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Teeth grinding is the repetitive clenching of teeth, a movement that looks as if the person is chewing vigorously without any food in the mouth. The medical term for this condition is “bruxism.”
Bruxism is well known and well documented by doctors and dentists; however, no one is absolutely sure what triggers the condition. There are many recognized risk factors for bruxism, though. There are also several effective ways to cope with and treat bruxism through behavioral modification and the use of mouth guards.
Millions of People Do the Daily Grind
The number of children and adults who grind their teeth on a daily (or nightly) basis is estimated to be around 30 to 40 million. Occasional teeth grinding doesn’t normally cause problems. But chronic bruxism often creates trouble for those who have the condition.
Some people clench their jaws ferociously at work or in other stressful daytime situations. Other people do their teeth grinding in their sleep. Many people have no clue they’re grinding their teeth until symptoms begin to show up.
It’s no secret that strong teeth are better able to withstand tooth decay, discoloration, and other oral health problems than weak teeth. Many dental procedures you may undergo and at-home oral hygiene measures you may take are specifically designed to bolster the strength of your teeth.
However, many patients overlook one of the most obvious tools used to improve tooth strength: dental fluoride. This oversight is usually due to misconceptions about fluoride, such as the idea that fluoride treatments are only appropriate for children. In this blog, we cover the fundamental facts about fluoride and its dental uses.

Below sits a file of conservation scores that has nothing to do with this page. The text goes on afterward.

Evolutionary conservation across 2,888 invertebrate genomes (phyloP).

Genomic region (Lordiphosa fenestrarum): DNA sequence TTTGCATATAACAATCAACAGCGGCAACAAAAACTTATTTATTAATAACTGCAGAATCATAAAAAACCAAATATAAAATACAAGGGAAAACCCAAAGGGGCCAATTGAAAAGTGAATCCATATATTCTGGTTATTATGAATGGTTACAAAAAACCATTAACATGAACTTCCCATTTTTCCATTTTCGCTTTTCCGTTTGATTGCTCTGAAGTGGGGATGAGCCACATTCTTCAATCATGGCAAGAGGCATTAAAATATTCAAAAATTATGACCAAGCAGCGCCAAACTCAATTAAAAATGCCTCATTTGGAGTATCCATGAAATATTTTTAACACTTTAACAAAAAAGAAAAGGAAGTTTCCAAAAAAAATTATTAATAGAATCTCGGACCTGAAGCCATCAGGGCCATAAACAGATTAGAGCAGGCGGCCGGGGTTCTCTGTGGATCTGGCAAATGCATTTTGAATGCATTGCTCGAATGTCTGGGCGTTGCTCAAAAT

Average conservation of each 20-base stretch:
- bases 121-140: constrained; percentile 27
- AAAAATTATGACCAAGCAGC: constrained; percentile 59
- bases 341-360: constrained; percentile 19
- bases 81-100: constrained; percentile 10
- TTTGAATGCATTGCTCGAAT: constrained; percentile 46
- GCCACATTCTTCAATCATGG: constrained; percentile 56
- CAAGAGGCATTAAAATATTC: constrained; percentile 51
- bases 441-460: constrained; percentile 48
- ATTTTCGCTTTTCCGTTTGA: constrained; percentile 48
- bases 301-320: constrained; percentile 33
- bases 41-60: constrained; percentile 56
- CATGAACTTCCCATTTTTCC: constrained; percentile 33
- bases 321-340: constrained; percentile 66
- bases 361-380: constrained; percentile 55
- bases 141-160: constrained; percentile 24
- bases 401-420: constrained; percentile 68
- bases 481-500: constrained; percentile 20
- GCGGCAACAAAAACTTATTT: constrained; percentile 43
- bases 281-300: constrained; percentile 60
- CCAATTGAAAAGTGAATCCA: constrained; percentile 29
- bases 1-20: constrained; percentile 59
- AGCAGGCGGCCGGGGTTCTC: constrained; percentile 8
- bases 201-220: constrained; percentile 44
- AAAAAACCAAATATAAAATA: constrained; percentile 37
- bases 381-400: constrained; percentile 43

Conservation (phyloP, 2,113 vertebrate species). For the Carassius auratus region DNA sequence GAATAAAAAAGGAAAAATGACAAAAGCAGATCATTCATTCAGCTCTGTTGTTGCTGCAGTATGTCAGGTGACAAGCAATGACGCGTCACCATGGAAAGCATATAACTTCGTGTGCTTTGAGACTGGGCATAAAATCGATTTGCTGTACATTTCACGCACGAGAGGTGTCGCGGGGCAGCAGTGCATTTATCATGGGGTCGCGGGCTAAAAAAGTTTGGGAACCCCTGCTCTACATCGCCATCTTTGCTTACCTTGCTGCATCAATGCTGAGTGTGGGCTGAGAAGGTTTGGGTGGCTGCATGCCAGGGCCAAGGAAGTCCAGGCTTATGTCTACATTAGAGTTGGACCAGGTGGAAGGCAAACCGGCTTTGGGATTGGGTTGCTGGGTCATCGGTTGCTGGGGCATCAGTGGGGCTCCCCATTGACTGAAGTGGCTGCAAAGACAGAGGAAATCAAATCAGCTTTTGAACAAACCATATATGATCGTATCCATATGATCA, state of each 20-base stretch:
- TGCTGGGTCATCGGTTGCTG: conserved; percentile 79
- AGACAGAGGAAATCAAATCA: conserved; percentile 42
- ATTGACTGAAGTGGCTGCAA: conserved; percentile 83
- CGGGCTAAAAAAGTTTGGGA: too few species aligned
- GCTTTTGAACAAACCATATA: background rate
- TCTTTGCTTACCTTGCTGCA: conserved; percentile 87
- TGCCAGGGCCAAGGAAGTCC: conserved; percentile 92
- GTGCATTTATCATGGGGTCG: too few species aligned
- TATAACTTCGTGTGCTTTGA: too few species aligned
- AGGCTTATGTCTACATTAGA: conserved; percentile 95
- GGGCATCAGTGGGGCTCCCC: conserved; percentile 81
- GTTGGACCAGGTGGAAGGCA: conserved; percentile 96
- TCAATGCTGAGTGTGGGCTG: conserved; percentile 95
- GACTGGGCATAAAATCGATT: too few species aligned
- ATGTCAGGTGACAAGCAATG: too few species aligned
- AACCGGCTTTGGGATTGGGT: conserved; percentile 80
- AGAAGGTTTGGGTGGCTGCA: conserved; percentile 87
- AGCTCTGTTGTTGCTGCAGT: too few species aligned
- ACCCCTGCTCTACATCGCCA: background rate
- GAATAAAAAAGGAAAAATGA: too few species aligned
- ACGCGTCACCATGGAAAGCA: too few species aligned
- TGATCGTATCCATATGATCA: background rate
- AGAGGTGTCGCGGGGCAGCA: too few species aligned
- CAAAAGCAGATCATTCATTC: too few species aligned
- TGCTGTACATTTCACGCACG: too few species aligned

What Is Fluoride?
Fluoride is a naturally occurring mineral. Natural fluoride is found in drinking water and certain foods, such as potatoes, crabmeat, and citrus fruits. In some areas in the world, including most of America, municipal water may have fluoride added to it as well.
When you think about tooth extraction, you may picture a young patient who needs a baby tooth pulled to make way for his or her adult teeth. However, many dental extractions are actually performed on adult patients with permanent teeth.
In this blog, we discuss what adult patients should know about dental extractions.
Why Do Dentists Remove Permanent Teeth?
Ideally, individuals should be able to keep and use their natural teeth for their entire lives. Natural teeth are the most comfortable and often the best option in almost all cases. Dentists only consider permanent tooth extraction in situations where other dental techniques cannot resolve an issue.
Gum disease can affect individuals of virtually any age. In many cases, individuals develop gingivitis, which can be harmful, but is easy to treat. Other individuals experience periodontal disease, a more advanced gum condition.
In our previous blog, “What It Might Mean If Your Gums Are Receding,” we listed the risk factors and warning signs of periodontal disease. In this blog, we discuss how periodontal disease can affect your health, both in your mouth and throughout your body.
Many adults think that decay is just for children when in effect, you are at risk your whole life. When dental disease is left untreated in can lead to serious health problems such as infection which can damage underlying bone, nerve damage and tooth loss. When dental infections are left untreated they can spread to other parts of your body that can eventually be life threatening. In pregnant women, infections of the gum tissue can lead to early birth and low birth weight of the child.
The important thing for us to know is that dental disease is preventable and treatable. By instituting good preventive dentistry on yourself, and adopting good oral homecare, you can lead a healthy oral status. It is important to always brush twice a day, floss between teeth at least once a day, eat a balanced diet and limit between meal snacks. Regular dental visits at least once every six months will help you maintain a good dentition and oral health.